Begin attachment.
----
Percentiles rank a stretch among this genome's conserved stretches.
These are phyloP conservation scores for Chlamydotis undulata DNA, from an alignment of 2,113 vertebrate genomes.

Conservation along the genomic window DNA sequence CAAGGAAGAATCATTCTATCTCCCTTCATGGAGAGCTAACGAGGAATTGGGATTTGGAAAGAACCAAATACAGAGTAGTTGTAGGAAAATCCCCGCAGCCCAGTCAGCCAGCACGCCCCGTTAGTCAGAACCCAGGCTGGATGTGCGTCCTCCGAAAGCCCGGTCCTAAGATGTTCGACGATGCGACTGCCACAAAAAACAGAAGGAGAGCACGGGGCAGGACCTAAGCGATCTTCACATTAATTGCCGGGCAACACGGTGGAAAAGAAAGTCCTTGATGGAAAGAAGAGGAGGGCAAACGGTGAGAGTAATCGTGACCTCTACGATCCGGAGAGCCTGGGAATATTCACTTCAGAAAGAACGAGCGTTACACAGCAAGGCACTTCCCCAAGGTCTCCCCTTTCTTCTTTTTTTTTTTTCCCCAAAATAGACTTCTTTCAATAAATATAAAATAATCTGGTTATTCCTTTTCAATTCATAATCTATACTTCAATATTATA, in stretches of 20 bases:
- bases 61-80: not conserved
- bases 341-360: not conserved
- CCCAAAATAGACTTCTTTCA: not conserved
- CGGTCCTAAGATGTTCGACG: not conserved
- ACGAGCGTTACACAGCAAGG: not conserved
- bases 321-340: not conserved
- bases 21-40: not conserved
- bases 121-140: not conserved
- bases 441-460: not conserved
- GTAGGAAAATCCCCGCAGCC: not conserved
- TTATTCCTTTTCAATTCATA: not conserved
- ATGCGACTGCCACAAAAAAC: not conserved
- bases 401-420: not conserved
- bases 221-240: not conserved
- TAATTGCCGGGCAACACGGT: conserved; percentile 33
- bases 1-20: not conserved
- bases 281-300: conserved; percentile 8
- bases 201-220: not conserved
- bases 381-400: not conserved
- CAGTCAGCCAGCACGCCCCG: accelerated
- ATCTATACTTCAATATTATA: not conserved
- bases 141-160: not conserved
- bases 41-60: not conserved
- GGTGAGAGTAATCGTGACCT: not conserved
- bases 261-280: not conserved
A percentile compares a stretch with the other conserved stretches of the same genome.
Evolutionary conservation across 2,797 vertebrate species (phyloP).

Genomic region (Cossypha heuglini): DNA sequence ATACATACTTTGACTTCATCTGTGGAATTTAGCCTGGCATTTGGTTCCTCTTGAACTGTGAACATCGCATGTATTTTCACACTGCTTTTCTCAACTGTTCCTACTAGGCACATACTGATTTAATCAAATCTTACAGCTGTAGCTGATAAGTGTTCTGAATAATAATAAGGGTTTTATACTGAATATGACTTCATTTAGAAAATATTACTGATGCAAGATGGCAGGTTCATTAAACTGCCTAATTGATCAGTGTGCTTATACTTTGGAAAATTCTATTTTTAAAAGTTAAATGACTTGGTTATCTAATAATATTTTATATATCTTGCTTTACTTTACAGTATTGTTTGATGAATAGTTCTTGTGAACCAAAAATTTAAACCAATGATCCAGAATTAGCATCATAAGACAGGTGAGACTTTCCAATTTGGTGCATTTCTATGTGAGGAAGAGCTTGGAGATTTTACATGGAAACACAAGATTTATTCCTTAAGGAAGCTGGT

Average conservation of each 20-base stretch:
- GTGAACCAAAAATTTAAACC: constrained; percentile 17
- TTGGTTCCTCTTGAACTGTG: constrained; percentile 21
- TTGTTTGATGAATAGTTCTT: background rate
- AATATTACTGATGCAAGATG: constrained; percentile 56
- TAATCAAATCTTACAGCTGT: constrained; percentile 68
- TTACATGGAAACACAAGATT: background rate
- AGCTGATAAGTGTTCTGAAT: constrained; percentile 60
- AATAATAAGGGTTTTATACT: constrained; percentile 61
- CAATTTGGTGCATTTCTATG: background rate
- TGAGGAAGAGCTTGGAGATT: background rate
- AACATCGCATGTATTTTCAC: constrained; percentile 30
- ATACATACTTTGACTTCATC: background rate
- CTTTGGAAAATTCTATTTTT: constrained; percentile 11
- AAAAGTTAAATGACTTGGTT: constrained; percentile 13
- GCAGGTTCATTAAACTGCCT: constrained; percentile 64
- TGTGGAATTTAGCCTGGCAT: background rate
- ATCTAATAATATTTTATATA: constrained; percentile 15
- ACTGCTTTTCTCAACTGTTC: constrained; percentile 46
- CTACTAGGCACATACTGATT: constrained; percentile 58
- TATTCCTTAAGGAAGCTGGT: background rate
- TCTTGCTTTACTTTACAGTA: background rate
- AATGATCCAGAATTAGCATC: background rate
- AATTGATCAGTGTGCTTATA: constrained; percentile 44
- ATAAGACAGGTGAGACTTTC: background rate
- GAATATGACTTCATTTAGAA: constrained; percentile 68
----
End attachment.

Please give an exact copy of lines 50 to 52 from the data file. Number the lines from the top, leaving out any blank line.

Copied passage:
- ACTGCTTTTCTCAACTGTTC: constrained; percentile 46
- CTACTAGGCACATACTGATT: constrained; percentile 58
- TATTCCTTAAGGAAGCTGGT: background rate